Sensitivity analysis on the ecological bias for Seoul tuberculosis data

Sensitivity analysis on the ecological bias for Seoul tuberculosis data In ecological studies, researchers often try to convey the analysis results to individual level based on aggregate data. In order to do this correctly, the possibility of ecological bias should be studied and addressed. One of the key ideas used to address the ecological bias issue is to derive the ecological model from the individual model and to check whether the parameter of interest in the individual model is identifiable in the ecological model. However, the procedure depends on unverifiable assumptions, and we recommend checking how sensitive the results are to these unverifiable assumptions. We analyzed the tuberculosis data that was collected in Seoul in 2005 using a spatial ecological regression model for the aggregate count data with spatial correlation, and found that the deprivation index is likely to have a small positive effect on the occurrence risk of tuberculosis in individual level in Seoul. We considered this finding in various aspects by performing in depth sensitivity analyses. In particular, our findings are shown to be robust to the distribution assumptions for the individual exposure and missing binary covariate across various scenarios. http://www.deepdyve.com/assets/images/DeepDyve-Logo-lg.png Environmental and Ecological Statistics Springer Journals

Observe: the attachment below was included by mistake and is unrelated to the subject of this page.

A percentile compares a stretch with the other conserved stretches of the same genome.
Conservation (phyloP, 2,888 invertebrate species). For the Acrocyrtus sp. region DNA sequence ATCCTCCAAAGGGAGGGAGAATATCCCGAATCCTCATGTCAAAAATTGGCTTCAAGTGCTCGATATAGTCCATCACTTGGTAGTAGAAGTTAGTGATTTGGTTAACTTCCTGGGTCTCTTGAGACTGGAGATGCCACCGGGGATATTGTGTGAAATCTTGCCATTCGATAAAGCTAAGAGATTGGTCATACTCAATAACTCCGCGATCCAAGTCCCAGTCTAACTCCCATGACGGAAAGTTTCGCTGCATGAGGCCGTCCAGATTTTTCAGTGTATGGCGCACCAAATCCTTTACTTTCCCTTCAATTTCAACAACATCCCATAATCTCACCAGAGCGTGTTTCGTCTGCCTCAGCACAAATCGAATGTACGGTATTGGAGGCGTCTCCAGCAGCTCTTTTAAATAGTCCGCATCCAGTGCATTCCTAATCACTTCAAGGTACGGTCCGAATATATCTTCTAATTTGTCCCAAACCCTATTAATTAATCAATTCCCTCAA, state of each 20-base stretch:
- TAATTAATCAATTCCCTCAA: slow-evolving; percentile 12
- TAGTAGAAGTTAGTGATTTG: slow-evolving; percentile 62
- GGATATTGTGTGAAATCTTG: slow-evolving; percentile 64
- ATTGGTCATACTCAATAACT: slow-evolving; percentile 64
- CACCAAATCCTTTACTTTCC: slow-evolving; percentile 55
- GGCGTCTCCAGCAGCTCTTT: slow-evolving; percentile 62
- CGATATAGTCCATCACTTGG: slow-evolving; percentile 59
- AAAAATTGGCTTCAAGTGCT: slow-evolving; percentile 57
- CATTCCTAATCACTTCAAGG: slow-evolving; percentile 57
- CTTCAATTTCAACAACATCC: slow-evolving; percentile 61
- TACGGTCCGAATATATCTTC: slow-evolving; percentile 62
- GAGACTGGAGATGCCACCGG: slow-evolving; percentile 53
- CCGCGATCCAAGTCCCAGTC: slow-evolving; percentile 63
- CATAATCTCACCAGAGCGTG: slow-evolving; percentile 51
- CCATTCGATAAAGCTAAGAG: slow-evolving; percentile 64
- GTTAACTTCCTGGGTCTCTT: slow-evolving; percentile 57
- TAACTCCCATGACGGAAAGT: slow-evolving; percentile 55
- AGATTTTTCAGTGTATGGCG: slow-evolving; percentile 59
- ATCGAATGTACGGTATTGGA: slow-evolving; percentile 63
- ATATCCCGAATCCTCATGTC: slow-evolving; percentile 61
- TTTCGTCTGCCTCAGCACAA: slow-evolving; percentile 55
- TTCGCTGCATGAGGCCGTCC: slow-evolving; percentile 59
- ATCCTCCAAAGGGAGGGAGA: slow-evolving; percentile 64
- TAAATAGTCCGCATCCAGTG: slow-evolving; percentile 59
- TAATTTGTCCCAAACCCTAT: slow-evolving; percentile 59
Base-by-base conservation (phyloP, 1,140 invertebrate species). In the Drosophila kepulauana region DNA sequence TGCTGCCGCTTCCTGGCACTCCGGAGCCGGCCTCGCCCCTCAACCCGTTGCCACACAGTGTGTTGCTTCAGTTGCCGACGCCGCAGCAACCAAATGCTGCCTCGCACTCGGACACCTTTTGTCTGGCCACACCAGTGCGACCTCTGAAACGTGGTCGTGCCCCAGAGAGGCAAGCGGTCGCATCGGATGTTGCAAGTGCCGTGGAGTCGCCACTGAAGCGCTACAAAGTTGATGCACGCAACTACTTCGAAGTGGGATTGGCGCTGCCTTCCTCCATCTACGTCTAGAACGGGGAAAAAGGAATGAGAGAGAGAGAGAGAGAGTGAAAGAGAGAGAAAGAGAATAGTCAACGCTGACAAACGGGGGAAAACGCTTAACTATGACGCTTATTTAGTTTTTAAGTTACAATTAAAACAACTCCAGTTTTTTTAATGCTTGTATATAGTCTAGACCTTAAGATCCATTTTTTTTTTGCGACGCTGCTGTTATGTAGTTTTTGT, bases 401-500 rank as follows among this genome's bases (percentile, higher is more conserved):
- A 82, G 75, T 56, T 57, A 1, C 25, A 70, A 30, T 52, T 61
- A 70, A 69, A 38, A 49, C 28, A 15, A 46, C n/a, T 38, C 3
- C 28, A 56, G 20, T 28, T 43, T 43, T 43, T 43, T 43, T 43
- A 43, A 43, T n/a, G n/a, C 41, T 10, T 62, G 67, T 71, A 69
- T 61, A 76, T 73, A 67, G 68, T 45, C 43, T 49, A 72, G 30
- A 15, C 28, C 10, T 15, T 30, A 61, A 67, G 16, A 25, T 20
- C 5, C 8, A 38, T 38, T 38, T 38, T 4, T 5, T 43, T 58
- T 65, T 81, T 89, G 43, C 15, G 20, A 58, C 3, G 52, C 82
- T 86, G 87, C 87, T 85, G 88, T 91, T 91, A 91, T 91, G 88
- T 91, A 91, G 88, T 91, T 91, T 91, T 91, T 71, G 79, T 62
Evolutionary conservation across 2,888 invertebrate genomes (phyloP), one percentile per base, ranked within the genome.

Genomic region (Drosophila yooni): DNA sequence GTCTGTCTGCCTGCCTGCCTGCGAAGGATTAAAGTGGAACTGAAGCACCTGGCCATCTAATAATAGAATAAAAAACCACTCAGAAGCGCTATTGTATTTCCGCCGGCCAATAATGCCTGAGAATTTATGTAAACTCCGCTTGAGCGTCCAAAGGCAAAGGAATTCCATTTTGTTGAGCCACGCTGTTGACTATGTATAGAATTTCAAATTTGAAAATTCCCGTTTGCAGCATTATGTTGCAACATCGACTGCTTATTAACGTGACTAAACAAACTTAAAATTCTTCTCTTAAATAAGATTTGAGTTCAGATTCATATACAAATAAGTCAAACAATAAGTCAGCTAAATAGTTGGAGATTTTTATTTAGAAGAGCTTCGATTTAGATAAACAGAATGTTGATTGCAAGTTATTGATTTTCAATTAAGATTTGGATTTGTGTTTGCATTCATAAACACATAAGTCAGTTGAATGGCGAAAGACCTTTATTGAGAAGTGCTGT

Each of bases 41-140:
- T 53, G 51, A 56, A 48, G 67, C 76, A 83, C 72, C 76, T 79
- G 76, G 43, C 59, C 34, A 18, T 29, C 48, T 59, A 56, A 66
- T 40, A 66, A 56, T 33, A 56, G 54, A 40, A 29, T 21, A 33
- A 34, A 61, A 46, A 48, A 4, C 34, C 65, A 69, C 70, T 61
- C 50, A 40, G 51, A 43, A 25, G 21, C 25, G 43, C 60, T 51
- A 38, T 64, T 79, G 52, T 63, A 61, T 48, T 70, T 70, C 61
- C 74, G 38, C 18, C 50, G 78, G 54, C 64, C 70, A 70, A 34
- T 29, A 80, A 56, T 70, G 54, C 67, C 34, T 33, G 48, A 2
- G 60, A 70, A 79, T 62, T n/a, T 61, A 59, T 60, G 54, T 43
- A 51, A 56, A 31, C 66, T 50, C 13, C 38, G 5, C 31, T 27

Sensitivity analysis on the ecological bias for Seoul tuberculosis data

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Publisher
Springer US
Copyright
Copyright © 2018 by Springer Science+Business Media, LLC, part of Springer Nature
Subject
Life Sciences; Ecology; Statistics for Engineering, Physics, Computer Science, Chemistry and Earth Sciences; Math. Appl. in Environmental Science; Statistics for Life Sciences, Medicine, Health Sciences; Theoretical Ecology/Statistics
ISSN
1352-8505
eISSN
1573-3009
D.O.I.
10.1007/s10651-018-0408-4
Publisher site
See Article on Publisher Site

Abstract

In ecological studies, researchers often try to convey the analysis results to individual level based on aggregate data. In order to do this correctly, the possibility of ecological bias should be studied and addressed. One of the key ideas used to address the ecological bias issue is to derive the ecological model from the individual model and to check whether the parameter of interest in the individual model is identifiable in the ecological model. However, the procedure depends on unverifiable assumptions, and we recommend checking how sensitive the results are to these unverifiable assumptions. We analyzed the tuberculosis data that was collected in Seoul in 2005 using a spatial ecological regression model for the aggregate count data with spatial correlation, and found that the deprivation index is likely to have a small positive effect on the occurrence risk of tuberculosis in individual level in Seoul. We considered this finding in various aspects by performing in depth sensitivity analyses. In particular, our findings are shown to be robust to the distribution assumptions for the individual exposure and missing binary covariate across various scenarios.

Journal

Environmental and Ecological StatisticsSpringer Journals

Published: May 29, 2018

References

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